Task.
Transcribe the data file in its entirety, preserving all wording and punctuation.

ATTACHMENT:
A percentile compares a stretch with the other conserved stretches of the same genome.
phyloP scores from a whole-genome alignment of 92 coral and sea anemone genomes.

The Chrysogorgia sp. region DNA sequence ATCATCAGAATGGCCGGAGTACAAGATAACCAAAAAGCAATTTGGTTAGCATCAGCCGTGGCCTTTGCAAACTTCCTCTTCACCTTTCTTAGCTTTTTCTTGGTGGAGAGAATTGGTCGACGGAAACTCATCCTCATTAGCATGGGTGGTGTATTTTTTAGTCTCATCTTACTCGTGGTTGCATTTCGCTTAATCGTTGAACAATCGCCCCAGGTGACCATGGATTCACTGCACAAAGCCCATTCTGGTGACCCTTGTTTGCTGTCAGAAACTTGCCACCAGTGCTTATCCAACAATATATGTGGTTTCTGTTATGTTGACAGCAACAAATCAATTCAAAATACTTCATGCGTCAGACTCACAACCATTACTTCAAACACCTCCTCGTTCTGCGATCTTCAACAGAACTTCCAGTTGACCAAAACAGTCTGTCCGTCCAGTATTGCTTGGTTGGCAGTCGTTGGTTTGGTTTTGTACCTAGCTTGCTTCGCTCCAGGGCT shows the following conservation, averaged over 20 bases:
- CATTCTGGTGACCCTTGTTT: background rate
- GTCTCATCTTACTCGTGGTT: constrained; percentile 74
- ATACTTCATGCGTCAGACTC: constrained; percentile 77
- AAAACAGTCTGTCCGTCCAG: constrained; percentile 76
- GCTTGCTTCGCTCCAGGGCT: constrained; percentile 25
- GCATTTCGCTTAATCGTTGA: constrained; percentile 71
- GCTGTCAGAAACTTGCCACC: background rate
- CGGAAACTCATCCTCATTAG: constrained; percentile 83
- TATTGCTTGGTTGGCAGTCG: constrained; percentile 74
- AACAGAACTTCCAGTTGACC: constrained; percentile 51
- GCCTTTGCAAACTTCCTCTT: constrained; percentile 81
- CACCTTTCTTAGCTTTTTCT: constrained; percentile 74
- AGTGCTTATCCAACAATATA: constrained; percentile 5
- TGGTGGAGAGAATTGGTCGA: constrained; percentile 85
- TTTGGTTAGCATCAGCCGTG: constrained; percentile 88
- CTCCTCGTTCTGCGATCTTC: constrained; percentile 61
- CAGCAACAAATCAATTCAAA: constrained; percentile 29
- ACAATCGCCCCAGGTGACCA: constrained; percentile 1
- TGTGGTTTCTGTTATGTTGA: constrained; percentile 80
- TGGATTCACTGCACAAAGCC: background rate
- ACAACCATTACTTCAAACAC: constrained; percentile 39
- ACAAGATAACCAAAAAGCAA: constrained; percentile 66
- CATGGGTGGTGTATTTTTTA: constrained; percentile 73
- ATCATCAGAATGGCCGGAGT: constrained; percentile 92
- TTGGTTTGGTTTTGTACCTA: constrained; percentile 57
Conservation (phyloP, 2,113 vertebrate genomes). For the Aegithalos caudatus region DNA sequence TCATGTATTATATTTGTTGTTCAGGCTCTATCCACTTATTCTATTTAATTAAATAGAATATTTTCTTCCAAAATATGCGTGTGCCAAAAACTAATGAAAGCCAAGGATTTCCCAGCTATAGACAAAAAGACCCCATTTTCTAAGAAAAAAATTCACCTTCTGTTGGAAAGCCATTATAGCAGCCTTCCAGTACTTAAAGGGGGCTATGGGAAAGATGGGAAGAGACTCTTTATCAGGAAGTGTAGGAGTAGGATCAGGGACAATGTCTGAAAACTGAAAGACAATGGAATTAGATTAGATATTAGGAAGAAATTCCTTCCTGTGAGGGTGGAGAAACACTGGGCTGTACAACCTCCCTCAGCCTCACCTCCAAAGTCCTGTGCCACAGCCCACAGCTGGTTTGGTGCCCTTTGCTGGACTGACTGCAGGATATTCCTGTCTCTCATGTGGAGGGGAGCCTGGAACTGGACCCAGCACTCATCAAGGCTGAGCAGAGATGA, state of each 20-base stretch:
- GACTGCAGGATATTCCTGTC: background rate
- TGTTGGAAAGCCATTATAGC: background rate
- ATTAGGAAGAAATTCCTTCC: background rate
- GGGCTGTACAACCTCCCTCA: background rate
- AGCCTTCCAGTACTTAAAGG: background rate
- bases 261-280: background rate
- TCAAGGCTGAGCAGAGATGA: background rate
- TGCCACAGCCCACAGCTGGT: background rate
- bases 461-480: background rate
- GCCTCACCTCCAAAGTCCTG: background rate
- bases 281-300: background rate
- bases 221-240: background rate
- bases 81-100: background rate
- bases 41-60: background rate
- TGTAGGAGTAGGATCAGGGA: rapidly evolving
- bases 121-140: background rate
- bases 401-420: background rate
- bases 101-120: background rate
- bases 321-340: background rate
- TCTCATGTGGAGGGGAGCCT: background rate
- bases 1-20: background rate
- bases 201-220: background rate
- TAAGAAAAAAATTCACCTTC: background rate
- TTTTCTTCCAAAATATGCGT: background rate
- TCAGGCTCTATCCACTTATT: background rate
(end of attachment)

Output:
A percentile compares a stretch with the other conserved stretches of the same genome.
phyloP scores from a whole-genome alignment of 92 coral and sea anemone genomes.

The Chrysogorgia sp. region DNA sequence ATCATCAGAATGGCCGGAGTACAAGATAACCAAAAAGCAATTTGGTTAGCATCAGCCGTGGCCTTTGCAAACTTCCTCTTCACCTTTCTTAGCTTTTTCTTGGTGGAGAGAATTGGTCGACGGAAACTCATCCTCATTAGCATGGGTGGTGTATTTTTTAGTCTCATCTTACTCGTGGTTGCATTTCGCTTAATCGTTGAACAATCGCCCCAGGTGACCATGGATTCACTGCACAAAGCCCATTCTGGTGACCCTTGTTTGCTGTCAGAAACTTGCCACCAGTGCTTATCCAACAATATATGTGGTTTCTGTTATGTTGACAGCAACAAATCAATTCAAAATACTTCATGCGTCAGACTCACAACCATTACTTCAAACACCTCCTCGTTCTGCGATCTTCAACAGAACTTCCAGTTGACCAAAACAGTCTGTCCGTCCAGTATTGCTTGGTTGGCAGTCGTTGGTTTGGTTTTGTACCTAGCTTGCTTCGCTCCAGGGCT shows the following conservation, averaged over 20 bases:
- CATTCTGGTGACCCTTGTTT: background rate
- GTCTCATCTTACTCGTGGTT: constrained; percentile 74
- ATACTTCATGCGTCAGACTC: constrained; percentile 77
- AAAACAGTCTGTCCGTCCAG: constrained; percentile 76
- GCTTGCTTCGCTCCAGGGCT: constrained; percentile 25
- GCATTTCGCTTAATCGTTGA: constrained; percentile 71
- GCTGTCAGAAACTTGCCACC: background rate
- CGGAAACTCATCCTCATTAG: constrained; percentile 83
- TATTGCTTGGTTGGCAGTCG: constrained; percentile 74
- AACAGAACTTCCAGTTGACC: constrained; percentile 51
- GCCTTTGCAAACTTCCTCTT: constrained; percentile 81
- CACCTTTCTTAGCTTTTTCT: constrained; percentile 74
- AGTGCTTATCCAACAATATA: constrained; percentile 5
- TGGTGGAGAGAATTGGTCGA: constrained; percentile 85
- TTTGGTTAGCATCAGCCGTG: constrained; percentile 88
- CTCCTCGTTCTGCGATCTTC: constrained; percentile 61
- CAGCAACAAATCAATTCAAA: constrained; percentile 29
- ACAATCGCCCCAGGTGACCA: constrained; percentile 1
- TGTGGTTTCTGTTATGTTGA: constrained; percentile 80
- TGGATTCACTGCACAAAGCC: background rate
- ACAACCATTACTTCAAACAC: constrained; percentile 39
- ACAAGATAACCAAAAAGCAA: constrained; percentile 66
- CATGGGTGGTGTATTTTTTA: constrained; percentile 73
- ATCATCAGAATGGCCGGAGT: constrained; percentile 92
- TTGGTTTGGTTTTGTACCTA: constrained; percentile 57
Conservation (phyloP, 2,113 vertebrate genomes). For the Aegithalos caudatus region DNA sequence TCATGTATTATATTTGTTGTTCAGGCTCTATCCACTTATTCTATTTAATTAAATAGAATATTTTCTTCCAAAATATGCGTGTGCCAAAAACTAATGAAAGCCAAGGATTTCCCAGCTATAGACAAAAAGACCCCATTTTCTAAGAAAAAAATTCACCTTCTGTTGGAAAGCCATTATAGCAGCCTTCCAGTACTTAAAGGGGGCTATGGGAAAGATGGGAAGAGACTCTTTATCAGGAAGTGTAGGAGTAGGATCAGGGACAATGTCTGAAAACTGAAAGACAATGGAATTAGATTAGATATTAGGAAGAAATTCCTTCCTGTGAGGGTGGAGAAACACTGGGCTGTACAACCTCCCTCAGCCTCACCTCCAAAGTCCTGTGCCACAGCCCACAGCTGGTTTGGTGCCCTTTGCTGGACTGACTGCAGGATATTCCTGTCTCTCATGTGGAGGGGAGCCTGGAACTGGACCCAGCACTCATCAAGGCTGAGCAGAGATGA, state of each 20-base stretch:
- GACTGCAGGATATTCCTGTC: background rate
- TGTTGGAAAGCCATTATAGC: background rate
- ATTAGGAAGAAATTCCTTCC: background rate
- GGGCTGTACAACCTCCCTCA: background rate
- AGCCTTCCAGTACTTAAAGG: background rate
- bases 261-280: background rate
- TCAAGGCTGAGCAGAGATGA: background rate
- TGCCACAGCCCACAGCTGGT: background rate
- bases 461-480: background rate
- GCCTCACCTCCAAAGTCCTG: background rate
- bases 281-300: background rate
- bases 221-240: background rate
- bases 81-100: background rate
- bases 41-60: background rate
- TGTAGGAGTAGGATCAGGGA: rapidly evolving
- bases 121-140: background rate
- bases 401-420: background rate
- bases 101-120: background rate
- bases 321-340: background rate
- TCTCATGTGGAGGGGAGCCT: background rate
- bases 1-20: background rate
- bases 201-220: background rate
- TAAGAAAAAAATTCACCTTC: background rate
- TTTTCTTCCAAAATATGCGT: background rate
- TCAGGCTCTATCCACTTATT: background rate